The second option will not be recommended for our scenario since our Xenapp 5.0 License Server is installed on a XenApp server that is also delivering published desktops to users.  Additionally, it is running on Server 2008 and we want our entire Citrix XenApp 7.6 site to be on Server 2012.  It is possible to upgrade the old License server and leave it on the Server 2008 platform and uninstall all other XenApp 5.0 components but we would like a fresh new install 🙂

Installing a new License Server will not invalidate your old 5.0 Farm License Server so breath easy.  What’s more, the newer License Server version installed with XenApp 7.6 is backwards compatible, meaning that you can point both your Xenapp 7.6 Site and your old Xenapp 5.0 Farm to the same License Server; this is what is recommended as to not infringe on the license agreement.

Once you know which server will be the License Server, you can go to your Citrix account to activate and allocate or reallocate your licenses to the new server using the server host name.  After doing so, the files needing to be imported to the new License Server will be available for download.  All the while, your old License Server is functioning as normal.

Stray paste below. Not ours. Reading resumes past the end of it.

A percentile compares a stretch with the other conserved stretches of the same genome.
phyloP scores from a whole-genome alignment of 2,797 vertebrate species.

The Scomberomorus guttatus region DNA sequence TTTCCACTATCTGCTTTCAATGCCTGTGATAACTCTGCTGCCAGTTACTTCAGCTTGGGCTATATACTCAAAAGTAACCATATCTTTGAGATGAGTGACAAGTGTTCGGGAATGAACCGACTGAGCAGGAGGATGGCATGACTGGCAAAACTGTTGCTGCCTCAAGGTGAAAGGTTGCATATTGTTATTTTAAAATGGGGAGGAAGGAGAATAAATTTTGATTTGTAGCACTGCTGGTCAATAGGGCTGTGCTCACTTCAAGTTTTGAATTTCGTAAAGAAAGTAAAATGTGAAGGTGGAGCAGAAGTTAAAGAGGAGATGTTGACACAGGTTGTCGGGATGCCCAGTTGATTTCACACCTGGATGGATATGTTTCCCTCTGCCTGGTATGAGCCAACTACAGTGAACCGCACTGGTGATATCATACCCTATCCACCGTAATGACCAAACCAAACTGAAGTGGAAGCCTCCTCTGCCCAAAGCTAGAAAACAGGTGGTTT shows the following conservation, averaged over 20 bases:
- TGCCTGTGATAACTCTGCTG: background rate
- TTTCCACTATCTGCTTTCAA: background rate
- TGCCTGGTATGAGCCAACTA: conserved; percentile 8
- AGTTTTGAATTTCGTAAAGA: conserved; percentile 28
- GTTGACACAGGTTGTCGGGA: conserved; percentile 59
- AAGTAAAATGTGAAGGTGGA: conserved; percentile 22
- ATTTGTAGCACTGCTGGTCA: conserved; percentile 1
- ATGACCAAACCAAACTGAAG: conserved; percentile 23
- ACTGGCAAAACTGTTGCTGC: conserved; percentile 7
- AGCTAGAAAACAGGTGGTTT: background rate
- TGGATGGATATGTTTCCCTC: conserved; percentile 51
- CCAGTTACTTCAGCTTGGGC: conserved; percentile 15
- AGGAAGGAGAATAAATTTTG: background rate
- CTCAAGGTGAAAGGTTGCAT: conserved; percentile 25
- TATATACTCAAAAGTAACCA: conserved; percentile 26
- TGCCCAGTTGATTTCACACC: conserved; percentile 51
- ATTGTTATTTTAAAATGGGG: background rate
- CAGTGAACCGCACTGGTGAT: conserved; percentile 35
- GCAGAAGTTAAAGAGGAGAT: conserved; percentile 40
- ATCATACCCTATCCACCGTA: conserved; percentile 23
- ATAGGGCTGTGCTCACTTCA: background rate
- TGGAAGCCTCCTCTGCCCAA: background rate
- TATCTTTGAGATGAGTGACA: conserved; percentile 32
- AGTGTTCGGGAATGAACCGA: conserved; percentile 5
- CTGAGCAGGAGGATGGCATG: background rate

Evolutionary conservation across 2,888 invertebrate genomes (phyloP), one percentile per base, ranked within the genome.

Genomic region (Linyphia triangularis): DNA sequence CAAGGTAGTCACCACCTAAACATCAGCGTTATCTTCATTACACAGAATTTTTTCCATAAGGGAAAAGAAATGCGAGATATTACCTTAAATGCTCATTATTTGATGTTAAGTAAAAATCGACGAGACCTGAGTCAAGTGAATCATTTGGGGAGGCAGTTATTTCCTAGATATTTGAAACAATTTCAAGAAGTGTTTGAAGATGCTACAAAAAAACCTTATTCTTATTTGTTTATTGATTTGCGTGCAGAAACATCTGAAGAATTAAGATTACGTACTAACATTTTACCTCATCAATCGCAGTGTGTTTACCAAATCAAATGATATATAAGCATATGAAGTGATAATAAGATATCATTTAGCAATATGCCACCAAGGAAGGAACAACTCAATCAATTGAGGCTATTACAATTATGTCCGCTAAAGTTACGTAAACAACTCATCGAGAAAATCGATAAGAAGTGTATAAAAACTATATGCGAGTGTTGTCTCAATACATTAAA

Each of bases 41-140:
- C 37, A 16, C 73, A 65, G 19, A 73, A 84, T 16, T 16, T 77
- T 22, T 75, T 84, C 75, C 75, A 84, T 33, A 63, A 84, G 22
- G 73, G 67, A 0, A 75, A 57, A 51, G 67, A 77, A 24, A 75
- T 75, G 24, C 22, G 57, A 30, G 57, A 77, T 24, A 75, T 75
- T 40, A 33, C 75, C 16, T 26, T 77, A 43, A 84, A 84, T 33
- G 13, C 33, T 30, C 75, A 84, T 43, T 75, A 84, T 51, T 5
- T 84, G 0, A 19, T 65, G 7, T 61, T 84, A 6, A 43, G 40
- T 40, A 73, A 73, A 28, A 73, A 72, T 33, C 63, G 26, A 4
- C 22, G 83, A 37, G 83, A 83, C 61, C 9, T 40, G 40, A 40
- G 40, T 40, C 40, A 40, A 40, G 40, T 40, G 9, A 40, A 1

You will now have to install the License Server component on the server to which you have allocated the license files.  One thing to keep in mind is that you must install Remote Desktop Services through the Add Server Roles and Features prior to installing the License Server.  Citrix has done an awesome job of adding server roles and features for you during the installation of all other XenApp 7.6 components with the exception of the License Server.  The following video shows how to install Xenapp 7.6 License Server step by step.

After installing the License Server from the XenApp 7.6 installation disc you will need to import license files (downloaded previously from Citrix) through the License Administration Console and select Overwrite License File on License Server.  The LAC login will be the Domain Admin credentials.  After importing, clicking on Reread License Files should make them show up in Dashboard.  For detailed instructions you can Google How to Add Allocated Licenses to the License Administration Console.  The official Citrix support article will walk you through it step by step.

#citrix, #citrix-receiver, #publisheddesktop, #shared-desktop, #storefront, #vda-7-6-0, #virtualization-2, #windows-server, #xenapp-7-6-2